Crisis in Ukraine: The Significance of Vladimir Putin

Joseph Stalin, Leonid Brezhnev, Mikhail Gorbachev … and now Vladimir Putin.

How important is Putin in fuelling the crisis in Ukraine and Crimea? How has his political image structured the contemporary Russia? How is he portrayed by the Russian media and what Ukrainian citizens think of him?

Russia accepted the results of the Crimean Referendum, following Crimea parliament’s controversial decision to leave Ukraine and annex itself to the Russian Federation. Subsequently joining the Chairman of the Council of Ministers of Crimea Sergey Aksyonov and the President of Russia on a new political journey, against the majority of political leaders around the world.

Growing up in an ‘ordinary family’ in Leningrad, currently known as Saint Petersburg, he knew from an early age he wanted to work in Intelligence Services, but later became one of the most controversial political leaders of our generations – Vladimir Putin.

The current president of Russia has been very outspoken about the situation in Ukraine from an early stage of the demonstrations in 2013. He was actively commenting and discussing the crisis, and accused the European Union of ‘promoting’ mass protests.

Isaac Webb, Kyiv Post reporter, said that an intervation from the EU should be a priority in ‘reconstructing’ and once again shaping Ukraine. “There is a desperate need for a leader who can cultivate support in the east and the west. Ukraine must be able to negotiate a deal with the EU to bail out the economy.” This is where issues start to appear. The last couple of months have been extremely difficult for the EU-Russia relations – mainly caused by the situation in Ukraine – and therefore Russia has accused the European Union of intervening without being asked.

This was not the first time when the Russian government have accused the European Union, earlier last year Vladimir Putin warned Ukraine against a EU free trade pack and confirmed that he will take “protective measures” if such document is signed. Although the relations between Russia and EU have been always extremely crucial, the conflicts have been brewing for a while.

Alleged Russian troops moving to Crimea, including Simferopol, were also highly criticised by major political leaders and as a result causing general panic about the future of Ukraine and the safety of innocent civilians.

“Putin claims there are no Russian troops in Crimea, but the Peninsula is full of them,” said Maxim Sochiskiy, an expert in post-Soviet politics. He pointed out the general believe of Moscow that people will ‘believe’ in his lies.

“The ex-President of Ukraine Yanukovich has told a lot of lies and seems to be living in his own reality, but Putin has told much more lies and obviously has much less in common with real world than Yanukovich,” Sochiskiy referred to the two press conferences organised by Yanukovich and Putin.

“Putin has ignored obvious facts or tended to transform them into something that was similar to science fiction, rather than any form of reality. It is necessary to mention that none of the Ukrainian journalists were able to ask any questions. Putin would not be able to give answers that would not harm his political image.”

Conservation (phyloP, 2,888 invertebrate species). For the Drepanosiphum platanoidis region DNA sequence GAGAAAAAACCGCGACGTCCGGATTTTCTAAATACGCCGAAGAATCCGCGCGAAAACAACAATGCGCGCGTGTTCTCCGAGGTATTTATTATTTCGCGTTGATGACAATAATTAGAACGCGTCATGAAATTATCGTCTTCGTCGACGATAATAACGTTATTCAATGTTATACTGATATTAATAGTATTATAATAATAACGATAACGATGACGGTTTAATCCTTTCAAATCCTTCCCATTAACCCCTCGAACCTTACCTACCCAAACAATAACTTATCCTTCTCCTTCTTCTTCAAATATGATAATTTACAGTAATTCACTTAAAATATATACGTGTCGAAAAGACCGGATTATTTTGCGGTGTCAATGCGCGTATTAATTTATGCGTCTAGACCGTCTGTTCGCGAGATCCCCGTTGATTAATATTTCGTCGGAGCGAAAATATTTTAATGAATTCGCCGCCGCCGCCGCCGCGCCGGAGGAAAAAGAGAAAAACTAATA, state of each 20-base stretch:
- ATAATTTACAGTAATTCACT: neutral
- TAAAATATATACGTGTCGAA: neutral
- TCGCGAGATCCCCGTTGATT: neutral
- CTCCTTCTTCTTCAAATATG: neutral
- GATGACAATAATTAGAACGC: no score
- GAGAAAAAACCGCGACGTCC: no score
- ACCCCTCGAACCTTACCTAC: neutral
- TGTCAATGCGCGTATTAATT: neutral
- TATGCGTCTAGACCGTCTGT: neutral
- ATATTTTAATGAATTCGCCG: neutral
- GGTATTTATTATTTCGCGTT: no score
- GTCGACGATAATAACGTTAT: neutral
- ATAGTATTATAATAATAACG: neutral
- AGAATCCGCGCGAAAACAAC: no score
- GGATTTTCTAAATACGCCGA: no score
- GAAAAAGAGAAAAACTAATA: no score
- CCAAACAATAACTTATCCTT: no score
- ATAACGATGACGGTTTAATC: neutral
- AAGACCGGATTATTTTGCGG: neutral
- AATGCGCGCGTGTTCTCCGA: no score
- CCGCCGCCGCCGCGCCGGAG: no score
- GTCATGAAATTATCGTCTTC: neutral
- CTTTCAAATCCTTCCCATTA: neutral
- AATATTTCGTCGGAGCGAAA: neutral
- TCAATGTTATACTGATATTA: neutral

Political image. Not his visual image, although it is also an important factor, the political image of Vladimir Putin is ‘crucial’ in the construction of his diplomatic power. Nothing has been able to change that. Former Secretary of State Hillary Clinton compared his actions to Adolf Hitler, which led to World War II and German Chancellor Angela Marker said that he “lost touch with reality.” The ‘majority’ of Russians would also compare Putin to a historical figure, but instead of choosing Hitler, they compare him to Joseph Stalin.

This is where the mentality and public perception differs dramatically when compared to Europe or the United States. Putin is such a significant political figure that his views are instantly in the interest of everyone. However, many Ukrainians believe his public image is mainly constructed through controlled Russian media.

“Crimea is strongly pro-Russia, because of the Russian media creating a fake reality through propaganda,” said Julia Lugovska, journalist from Kyiv with a PhD in post-Soviet politics. “Crimean citizens are being fed stereotypes.”

Maxim Sochiskiy continued, “Russian propaganda in Crimea is strong, especially now.” Putin is “unstoppable” and the “main aim of his aggression was the plan to cut off Ukraine from the Black. Without southern regions Ukraine, Crimea is no use to Putin.”

The reasons behind Putin wanting Crimea so badly is a constant debate, but Pablo Veyrat, an Estonian specialist in post-Soviet and Russian issues, believes that Crimea became a flashpoint in Putin’s politics, because of “the strategic value of the Black Sea and the easiness to cut it off mainland Ukraine.”

Vladimir Putin. Significant. Powerful. Fearless. He has a strong political image and is able to control the public, the Russian public. He will not stop without fighting for Crimea as he has proven many times before. His significance in the Crimean and Ukrainian crisis is indisputable, because of his consistency. The consistency that allowed a boy from a working-class family become the President of the Russian Federation.

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